Health food stores sell all kinds of herbs, minerals, and supplements that have not been tested and for which no one has to report any unexplained deaths. Hybrids such as tangelos or super-broccoli mix thousands of genes, but no one screams "Danger!" from the rooftops about them. GM food only has a few, carefully controlled genes inserted, which are well-understood.
What causes problems in people are proteins: we know the proteins that cause food intolerance and allergic reactions. Any food that has such a protein should be labeled, whether created by gene insertion or sold as an organic supplement.
Field trials of GM crops, which could've proven GM crops to be safe or dangerous, have been burned down over a hundred times in Europe by Greenpeace and other radical environmental groups. Dozens of similar terrorist acts have occurred in North America. Recently, and for the second time in two years, the Earth Liberation Front burned down agricultural buildings at the University of Minnesota where GM crops were being studied.
Into this conspiracy against GM crops entered associations of growers of organic food, who profit immensely each time people fear new dangers in their food. Organic vendors implied that their foods are best for the environment, but is this true?
Organic crops are fertilized with manure, which, if it already exists, is a good way to dispose of manure. But what if billions of people needed to grow food organically? Where would all this new manure come from? Billions of new cattle would need to be created.
Organic crops, not using chemical fertilizers, also need a lot of land to grow. That means, to feed a billion more people, cutting down rainforests or plowing under pastures. On a planetary scale, organic crops are not sustainable.
Nor are they good for human labor. Prince Charles can afford a dozen people to tend his organic produce, but can most of us? And the organic food is harvested usually by cheap migrant labor. Not a food future I want to see.
Nor is organic produce perfectly safe. A very dangerous form of E. coli, O157: H7, aka "the hamburger bacteria," has sickened people who drank unpasteurized apple juice; various forms of organic produce may also be contaminated with remnants of manure. In contrast, no one has ever been sickened from GM food.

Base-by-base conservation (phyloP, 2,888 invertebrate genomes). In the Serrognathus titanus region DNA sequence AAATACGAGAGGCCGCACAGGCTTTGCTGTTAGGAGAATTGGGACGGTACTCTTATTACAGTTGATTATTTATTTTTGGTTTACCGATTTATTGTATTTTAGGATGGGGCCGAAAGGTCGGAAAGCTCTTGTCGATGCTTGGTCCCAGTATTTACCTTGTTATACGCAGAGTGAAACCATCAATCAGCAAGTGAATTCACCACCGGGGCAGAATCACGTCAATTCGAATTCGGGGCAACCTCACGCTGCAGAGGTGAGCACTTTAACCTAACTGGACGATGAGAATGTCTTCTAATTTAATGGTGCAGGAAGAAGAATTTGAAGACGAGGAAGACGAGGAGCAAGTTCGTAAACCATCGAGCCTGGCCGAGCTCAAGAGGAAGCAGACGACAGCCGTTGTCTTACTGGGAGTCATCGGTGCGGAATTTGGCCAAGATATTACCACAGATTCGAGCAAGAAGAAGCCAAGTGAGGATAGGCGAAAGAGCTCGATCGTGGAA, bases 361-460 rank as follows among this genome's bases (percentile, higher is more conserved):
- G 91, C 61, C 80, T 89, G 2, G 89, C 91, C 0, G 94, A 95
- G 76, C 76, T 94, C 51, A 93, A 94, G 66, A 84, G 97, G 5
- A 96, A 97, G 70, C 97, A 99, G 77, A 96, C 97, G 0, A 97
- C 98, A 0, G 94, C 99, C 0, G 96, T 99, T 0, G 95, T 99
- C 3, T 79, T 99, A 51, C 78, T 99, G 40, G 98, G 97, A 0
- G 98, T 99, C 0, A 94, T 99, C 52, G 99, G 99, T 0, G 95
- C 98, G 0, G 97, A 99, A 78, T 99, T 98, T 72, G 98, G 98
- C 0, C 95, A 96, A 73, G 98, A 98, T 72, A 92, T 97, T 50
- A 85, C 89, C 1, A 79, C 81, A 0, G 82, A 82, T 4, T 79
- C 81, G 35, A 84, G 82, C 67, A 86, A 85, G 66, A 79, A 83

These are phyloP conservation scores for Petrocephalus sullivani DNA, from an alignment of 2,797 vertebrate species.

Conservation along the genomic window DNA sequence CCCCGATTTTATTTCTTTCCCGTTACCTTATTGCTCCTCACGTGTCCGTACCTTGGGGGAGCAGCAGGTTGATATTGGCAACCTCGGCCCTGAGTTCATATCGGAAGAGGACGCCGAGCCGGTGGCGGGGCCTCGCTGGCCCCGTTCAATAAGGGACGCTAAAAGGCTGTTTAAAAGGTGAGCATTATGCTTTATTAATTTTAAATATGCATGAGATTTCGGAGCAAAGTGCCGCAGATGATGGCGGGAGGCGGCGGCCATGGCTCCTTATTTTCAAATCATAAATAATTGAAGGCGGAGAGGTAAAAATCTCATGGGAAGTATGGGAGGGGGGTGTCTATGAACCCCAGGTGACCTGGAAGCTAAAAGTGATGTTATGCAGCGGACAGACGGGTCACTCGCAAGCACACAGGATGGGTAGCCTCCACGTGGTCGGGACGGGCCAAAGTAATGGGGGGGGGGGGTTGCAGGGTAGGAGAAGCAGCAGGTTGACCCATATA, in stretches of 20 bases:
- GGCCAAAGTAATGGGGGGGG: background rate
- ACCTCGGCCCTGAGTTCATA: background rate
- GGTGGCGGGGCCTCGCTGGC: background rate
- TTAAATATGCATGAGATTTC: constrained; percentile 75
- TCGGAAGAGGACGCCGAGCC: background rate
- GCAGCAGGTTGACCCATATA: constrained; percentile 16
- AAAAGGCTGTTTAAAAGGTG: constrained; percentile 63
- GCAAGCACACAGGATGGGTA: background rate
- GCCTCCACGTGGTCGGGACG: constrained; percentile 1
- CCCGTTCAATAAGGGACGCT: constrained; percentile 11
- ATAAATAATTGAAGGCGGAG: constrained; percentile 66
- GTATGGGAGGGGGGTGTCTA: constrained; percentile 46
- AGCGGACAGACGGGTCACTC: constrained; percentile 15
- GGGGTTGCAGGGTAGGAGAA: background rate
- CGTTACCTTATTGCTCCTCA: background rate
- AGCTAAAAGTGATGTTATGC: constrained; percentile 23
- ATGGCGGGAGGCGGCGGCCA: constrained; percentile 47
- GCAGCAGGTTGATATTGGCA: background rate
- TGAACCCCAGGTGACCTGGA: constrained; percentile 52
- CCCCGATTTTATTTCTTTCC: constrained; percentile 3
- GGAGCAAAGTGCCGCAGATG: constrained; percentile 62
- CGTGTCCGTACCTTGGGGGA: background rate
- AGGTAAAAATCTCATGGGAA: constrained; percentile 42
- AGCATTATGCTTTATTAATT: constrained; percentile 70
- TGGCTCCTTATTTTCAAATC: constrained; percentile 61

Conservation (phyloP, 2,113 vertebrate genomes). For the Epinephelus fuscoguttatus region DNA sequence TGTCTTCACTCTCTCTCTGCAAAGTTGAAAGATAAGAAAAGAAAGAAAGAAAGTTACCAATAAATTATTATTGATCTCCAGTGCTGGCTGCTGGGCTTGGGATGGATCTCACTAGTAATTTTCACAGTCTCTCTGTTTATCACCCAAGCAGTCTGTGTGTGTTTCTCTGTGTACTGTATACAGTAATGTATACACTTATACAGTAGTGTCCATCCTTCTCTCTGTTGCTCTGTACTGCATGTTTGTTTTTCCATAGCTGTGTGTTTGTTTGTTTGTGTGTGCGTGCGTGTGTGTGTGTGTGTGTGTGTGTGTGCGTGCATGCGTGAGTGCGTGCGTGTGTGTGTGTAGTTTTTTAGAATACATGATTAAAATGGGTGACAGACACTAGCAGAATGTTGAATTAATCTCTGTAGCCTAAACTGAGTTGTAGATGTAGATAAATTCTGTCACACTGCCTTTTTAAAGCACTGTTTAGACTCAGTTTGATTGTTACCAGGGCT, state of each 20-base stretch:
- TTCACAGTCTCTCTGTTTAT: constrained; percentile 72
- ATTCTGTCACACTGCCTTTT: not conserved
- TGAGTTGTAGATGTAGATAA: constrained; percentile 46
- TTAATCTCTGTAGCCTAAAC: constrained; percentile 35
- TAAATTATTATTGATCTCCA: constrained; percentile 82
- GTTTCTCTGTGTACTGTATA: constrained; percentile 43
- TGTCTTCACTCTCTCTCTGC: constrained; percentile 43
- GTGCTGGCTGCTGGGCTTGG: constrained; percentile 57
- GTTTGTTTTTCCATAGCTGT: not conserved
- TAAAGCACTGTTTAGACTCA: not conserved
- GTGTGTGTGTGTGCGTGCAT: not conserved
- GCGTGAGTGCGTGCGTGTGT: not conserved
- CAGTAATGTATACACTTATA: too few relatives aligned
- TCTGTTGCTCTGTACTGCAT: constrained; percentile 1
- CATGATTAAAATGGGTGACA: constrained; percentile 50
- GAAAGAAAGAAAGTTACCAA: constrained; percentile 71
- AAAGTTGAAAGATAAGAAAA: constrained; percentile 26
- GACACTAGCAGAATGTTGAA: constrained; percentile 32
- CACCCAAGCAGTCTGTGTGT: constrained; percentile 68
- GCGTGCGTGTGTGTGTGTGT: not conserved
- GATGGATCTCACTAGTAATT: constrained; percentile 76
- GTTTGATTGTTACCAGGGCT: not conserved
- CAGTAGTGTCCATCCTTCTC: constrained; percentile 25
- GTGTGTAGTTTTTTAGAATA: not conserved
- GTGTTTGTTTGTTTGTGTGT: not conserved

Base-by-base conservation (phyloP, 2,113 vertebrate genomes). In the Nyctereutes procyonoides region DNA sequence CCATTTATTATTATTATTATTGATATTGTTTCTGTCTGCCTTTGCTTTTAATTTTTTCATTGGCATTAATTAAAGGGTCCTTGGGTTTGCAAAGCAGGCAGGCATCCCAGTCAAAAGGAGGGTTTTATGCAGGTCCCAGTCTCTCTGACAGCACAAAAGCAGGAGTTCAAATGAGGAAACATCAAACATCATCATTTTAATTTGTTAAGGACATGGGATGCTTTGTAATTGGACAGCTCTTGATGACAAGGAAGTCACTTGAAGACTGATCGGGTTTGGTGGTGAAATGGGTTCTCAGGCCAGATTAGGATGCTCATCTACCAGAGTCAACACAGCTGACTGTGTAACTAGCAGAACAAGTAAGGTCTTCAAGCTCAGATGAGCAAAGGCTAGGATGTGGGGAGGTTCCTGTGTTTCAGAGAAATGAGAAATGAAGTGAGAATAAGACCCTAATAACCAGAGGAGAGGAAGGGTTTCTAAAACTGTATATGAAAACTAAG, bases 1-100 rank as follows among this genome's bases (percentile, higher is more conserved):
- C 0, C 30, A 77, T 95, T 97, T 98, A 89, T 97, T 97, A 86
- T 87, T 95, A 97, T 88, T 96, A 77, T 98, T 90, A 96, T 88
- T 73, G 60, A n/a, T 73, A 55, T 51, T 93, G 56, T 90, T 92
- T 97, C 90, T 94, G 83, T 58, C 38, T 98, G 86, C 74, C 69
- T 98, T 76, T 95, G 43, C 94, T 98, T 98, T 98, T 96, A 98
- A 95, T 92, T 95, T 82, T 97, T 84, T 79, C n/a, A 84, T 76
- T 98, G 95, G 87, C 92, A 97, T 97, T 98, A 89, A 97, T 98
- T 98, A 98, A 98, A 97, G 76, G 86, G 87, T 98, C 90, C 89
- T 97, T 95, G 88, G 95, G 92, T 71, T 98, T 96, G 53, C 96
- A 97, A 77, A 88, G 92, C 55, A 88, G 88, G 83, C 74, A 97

Ironically, the "Bt" in "Bt corn" stands for bacillus thuringiensis, which can be sprayed on food that is labeled organic. This same safe stuff, as a gene, is what is added inside Bt corn. But it is not as if nothing like that is put on organic corn.
Anti-GM food zealots push a lot of bad science.
The names of so-called scientists who attack GM food reads like a "who's who" of malcontents who hate capitalism, hate America, or fanatics who value environments over people (Edward Abbey: "I'd rather shoot a man than a rattlesnake.") On the other hand, Nobel Prize winners and the National Academy of Sciences endorse the safety and environmental benefits of GM crops.
Behind all this lies a much graver danger. In a recent poll, two thirds of North Americans agreed that, "The environment should be protected at all costs." That statement should be critically examined.
The Third Reich glorified the purity of "blood and soil," the pure Alpine air, the German volk, and considered Jews to be "weeds." Hitler and some of his cabinet officers were vegetarians who pushed a national program of converting industrial farms into organic farms. This should warn us that other things may be masked by pro-environmentalism.
In my heart, I believe GM crops will be good for humanity, especially people in developing countries. I've suspect that environmental elitists care too much about the biodiversity that might create medicines and that sustains eco-tourism, but too little about how starving people can grow their own food. I'm saddened by how the reasonable, evidence-based arguments of advocates of GM crops disappear in the media under the sleazy, alarmist tactics of opponents.
Gregory Pence is a professor of bioethics in the philosophy department and medical school at the University of Alabama at Birmingham and recently published "Designer Food: Mutant Harvest or Breadbasket of the World?" (Rowman & Littlefield, 2002).
NBC: The huckster parade
The human cloning debate resumed Wednesday in the House of Representatives, with legislators interviewing a dream team of cloning proponents: Brigitte Boisselier, the director of Clonaid, a laboratory run by a UFO cult; a scientist with no medical degree named Panos Zavos who is traveling the world in search of allies so that he can clone a human being within a year, despite the fact that he has no special qualifications to do so; and the nation’s lone philosopher on record in support of unregulated human cloning, Gregory Pence of the University of Alabama.